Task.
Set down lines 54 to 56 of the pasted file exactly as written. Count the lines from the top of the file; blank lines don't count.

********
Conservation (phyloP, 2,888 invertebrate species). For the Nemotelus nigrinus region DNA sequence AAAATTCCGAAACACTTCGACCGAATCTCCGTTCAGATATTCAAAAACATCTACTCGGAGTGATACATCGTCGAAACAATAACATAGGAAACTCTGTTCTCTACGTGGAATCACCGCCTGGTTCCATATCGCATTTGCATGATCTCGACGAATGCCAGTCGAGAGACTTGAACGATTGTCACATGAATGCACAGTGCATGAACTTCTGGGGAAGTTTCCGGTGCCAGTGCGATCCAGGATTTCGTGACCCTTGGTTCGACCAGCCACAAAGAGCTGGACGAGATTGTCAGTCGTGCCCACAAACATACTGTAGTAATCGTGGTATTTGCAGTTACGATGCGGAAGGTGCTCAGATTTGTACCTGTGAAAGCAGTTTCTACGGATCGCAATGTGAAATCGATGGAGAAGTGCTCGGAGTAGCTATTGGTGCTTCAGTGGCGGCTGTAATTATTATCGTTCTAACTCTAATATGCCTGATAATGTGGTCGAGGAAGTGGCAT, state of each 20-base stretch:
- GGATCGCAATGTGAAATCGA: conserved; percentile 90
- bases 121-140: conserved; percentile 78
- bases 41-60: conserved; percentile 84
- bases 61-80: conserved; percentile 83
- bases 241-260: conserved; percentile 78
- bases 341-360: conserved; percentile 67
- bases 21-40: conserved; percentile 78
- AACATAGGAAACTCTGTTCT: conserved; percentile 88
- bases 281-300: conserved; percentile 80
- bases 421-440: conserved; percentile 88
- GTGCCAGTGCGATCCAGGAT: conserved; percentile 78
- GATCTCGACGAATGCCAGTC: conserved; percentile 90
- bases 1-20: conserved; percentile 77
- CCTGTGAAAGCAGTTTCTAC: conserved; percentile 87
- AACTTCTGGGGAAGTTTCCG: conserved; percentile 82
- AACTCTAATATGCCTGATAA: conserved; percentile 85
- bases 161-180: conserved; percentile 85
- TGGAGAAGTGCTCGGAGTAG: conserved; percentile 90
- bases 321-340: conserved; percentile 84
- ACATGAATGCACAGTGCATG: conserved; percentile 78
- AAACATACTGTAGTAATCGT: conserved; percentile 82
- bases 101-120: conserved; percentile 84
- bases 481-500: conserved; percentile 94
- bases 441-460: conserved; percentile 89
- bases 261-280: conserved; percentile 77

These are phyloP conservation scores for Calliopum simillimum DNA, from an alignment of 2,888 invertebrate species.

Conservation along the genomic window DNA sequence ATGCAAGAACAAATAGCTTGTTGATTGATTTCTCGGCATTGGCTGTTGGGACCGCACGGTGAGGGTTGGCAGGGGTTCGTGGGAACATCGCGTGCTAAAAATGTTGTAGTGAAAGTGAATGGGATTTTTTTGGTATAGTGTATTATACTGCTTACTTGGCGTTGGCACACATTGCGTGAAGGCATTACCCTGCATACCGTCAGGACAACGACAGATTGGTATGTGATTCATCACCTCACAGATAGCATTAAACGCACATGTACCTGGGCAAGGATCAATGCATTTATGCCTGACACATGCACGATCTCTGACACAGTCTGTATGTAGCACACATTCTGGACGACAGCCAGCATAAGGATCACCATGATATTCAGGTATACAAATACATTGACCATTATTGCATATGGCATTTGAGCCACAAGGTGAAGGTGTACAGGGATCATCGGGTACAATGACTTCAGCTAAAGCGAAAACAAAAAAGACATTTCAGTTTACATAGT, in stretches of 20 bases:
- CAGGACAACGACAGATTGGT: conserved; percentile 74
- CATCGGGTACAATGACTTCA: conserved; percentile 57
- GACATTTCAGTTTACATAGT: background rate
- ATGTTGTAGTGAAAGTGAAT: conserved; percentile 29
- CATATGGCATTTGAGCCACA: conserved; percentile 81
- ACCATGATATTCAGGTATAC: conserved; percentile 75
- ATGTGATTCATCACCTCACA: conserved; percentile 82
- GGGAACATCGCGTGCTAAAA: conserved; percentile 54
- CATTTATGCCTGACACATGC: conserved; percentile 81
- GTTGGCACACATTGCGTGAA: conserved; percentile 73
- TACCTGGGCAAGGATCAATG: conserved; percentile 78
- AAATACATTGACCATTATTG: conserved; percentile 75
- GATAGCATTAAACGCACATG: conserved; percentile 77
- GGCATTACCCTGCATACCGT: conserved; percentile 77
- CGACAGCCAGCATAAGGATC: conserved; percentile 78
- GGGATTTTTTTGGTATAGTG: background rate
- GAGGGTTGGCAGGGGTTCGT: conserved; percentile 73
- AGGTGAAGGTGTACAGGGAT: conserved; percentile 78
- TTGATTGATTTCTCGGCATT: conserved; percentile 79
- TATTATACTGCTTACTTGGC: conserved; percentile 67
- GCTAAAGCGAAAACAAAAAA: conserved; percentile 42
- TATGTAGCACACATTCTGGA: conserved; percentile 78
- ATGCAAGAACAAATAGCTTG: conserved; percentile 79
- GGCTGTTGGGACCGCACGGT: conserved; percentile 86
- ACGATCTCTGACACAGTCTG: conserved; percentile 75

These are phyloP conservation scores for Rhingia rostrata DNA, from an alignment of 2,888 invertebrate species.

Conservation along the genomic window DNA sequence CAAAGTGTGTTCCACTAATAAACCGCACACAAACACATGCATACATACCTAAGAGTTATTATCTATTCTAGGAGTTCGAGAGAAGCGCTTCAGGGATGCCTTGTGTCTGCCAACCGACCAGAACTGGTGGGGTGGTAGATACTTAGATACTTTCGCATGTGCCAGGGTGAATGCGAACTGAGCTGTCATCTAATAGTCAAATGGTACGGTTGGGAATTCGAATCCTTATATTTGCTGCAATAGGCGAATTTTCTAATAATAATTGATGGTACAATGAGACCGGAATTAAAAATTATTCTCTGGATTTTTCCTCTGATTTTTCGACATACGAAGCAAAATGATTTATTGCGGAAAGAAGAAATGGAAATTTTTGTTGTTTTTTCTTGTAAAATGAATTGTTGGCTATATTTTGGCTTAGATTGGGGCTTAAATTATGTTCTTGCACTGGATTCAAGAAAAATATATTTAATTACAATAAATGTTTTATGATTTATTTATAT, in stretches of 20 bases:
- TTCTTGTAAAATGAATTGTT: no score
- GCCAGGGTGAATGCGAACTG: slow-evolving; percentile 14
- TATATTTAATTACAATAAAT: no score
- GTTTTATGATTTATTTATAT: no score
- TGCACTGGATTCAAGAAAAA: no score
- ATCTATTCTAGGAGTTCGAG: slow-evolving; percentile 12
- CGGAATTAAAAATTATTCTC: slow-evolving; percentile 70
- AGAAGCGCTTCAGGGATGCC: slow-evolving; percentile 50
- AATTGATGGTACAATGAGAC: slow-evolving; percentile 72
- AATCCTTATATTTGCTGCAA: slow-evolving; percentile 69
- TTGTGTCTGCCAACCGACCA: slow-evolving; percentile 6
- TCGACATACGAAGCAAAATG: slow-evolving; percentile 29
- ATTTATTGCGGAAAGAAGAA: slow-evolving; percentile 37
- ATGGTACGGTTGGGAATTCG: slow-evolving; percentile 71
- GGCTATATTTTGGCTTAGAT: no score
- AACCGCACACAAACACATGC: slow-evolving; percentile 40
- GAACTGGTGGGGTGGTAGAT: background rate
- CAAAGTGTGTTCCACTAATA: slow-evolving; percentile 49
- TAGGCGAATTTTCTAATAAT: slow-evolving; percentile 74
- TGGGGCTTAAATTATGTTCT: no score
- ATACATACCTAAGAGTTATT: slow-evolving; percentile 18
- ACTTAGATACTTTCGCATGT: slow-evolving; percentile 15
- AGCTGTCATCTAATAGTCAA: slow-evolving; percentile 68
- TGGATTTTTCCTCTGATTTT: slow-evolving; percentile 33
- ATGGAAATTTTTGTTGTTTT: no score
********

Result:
These are phyloP conservation scores for Rhingia rostrata DNA, from an alignment of 2,888 invertebrate species.

Conservation along the genomic window DNA sequence CAAAGTGTGTTCCACTAATAAACCGCACACAAACACATGCATACATACCTAAGAGTTATTATCTATTCTAGGAGTTCGAGAGAAGCGCTTCAGGGATGCCTTGTGTCTGCCAACCGACCAGAACTGGTGGGGTGGTAGATACTTAGATACTTTCGCATGTGCCAGGGTGAATGCGAACTGAGCTGTCATCTAATAGTCAAATGGTACGGTTGGGAATTCGAATCCTTATATTTGCTGCAATAGGCGAATTTTCTAATAATAATTGATGGTACAATGAGACCGGAATTAAAAATTATTCTCTGGATTTTTCCTCTGATTTTTCGACATACGAAGCAAAATGATTTATTGCGGAAAGAAGAAATGGAAATTTTTGTTGTTTTTTCTTGTAAAATGAATTGTTGGCTATATTTTGGCTTAGATTGGGGCTTAAATTATGTTCTTGCACTGGATTCAAGAAAAATATATTTAATTACAATAAATGTTTTATGATTTATTTATAT, in stretches of 20 bases:
- TTCTTGTAAAATGAATTGTT: no score